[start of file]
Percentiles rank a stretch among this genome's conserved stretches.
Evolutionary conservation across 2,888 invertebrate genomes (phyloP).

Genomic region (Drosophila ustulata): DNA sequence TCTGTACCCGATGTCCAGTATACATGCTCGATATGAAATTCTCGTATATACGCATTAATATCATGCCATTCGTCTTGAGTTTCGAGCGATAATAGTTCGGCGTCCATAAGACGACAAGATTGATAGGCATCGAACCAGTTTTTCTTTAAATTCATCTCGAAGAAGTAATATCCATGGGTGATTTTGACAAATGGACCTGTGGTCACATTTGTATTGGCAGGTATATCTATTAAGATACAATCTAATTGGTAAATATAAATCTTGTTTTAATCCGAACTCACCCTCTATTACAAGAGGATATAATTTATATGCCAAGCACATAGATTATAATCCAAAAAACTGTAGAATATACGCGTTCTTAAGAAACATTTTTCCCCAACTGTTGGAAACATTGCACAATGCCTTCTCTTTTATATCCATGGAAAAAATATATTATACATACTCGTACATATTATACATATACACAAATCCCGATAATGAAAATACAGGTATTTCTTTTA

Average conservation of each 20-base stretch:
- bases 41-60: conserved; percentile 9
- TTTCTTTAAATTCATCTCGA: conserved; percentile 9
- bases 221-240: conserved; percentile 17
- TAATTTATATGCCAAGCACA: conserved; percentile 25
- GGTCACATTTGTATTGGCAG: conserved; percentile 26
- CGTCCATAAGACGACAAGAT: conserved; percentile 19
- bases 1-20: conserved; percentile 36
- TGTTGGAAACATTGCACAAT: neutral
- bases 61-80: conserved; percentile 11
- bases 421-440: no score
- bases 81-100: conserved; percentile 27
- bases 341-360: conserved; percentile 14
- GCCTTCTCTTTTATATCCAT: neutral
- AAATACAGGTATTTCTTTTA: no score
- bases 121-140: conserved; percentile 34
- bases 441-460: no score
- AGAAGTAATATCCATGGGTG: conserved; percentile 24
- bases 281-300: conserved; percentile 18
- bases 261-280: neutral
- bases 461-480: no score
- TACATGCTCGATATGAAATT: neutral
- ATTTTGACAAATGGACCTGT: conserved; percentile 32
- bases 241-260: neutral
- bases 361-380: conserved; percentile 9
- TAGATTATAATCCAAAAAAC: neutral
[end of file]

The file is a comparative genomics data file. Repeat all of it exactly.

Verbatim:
Percentiles rank a stretch among this genome's conserved stretches.
Evolutionary conservation across 2,888 invertebrate genomes (phyloP).

Genomic region (Drosophila ustulata): DNA sequence TCTGTACCCGATGTCCAGTATACATGCTCGATATGAAATTCTCGTATATACGCATTAATATCATGCCATTCGTCTTGAGTTTCGAGCGATAATAGTTCGGCGTCCATAAGACGACAAGATTGATAGGCATCGAACCAGTTTTTCTTTAAATTCATCTCGAAGAAGTAATATCCATGGGTGATTTTGACAAATGGACCTGTGGTCACATTTGTATTGGCAGGTATATCTATTAAGATACAATCTAATTGGTAAATATAAATCTTGTTTTAATCCGAACTCACCCTCTATTACAAGAGGATATAATTTATATGCCAAGCACATAGATTATAATCCAAAAAACTGTAGAATATACGCGTTCTTAAGAAACATTTTTCCCCAACTGTTGGAAACATTGCACAATGCCTTCTCTTTTATATCCATGGAAAAAATATATTATACATACTCGTACATATTATACATATACACAAATCCCGATAATGAAAATACAGGTATTTCTTTTA

Average conservation of each 20-base stretch:
- bases 41-60: conserved; percentile 9
- TTTCTTTAAATTCATCTCGA: conserved; percentile 9
- bases 221-240: conserved; percentile 17
- TAATTTATATGCCAAGCACA: conserved; percentile 25
- GGTCACATTTGTATTGGCAG: conserved; percentile 26
- CGTCCATAAGACGACAAGAT: conserved; percentile 19
- bases 1-20: conserved; percentile 36
- TGTTGGAAACATTGCACAAT: neutral
- bases 61-80: conserved; percentile 11
- bases 421-440: no score
- bases 81-100: conserved; percentile 27
- bases 341-360: conserved; percentile 14
- GCCTTCTCTTTTATATCCAT: neutral
- AAATACAGGTATTTCTTTTA: no score
- bases 121-140: conserved; percentile 34
- bases 441-460: no score
- AGAAGTAATATCCATGGGTG: conserved; percentile 24
- bases 281-300: conserved; percentile 18
- bases 261-280: neutral
- bases 461-480: no score
- TACATGCTCGATATGAAATT: neutral
- ATTTTGACAAATGGACCTGT: conserved; percentile 32
- bases 241-260: neutral
- bases 361-380: conserved; percentile 9
- TAGATTATAATCCAAAAAAC: neutral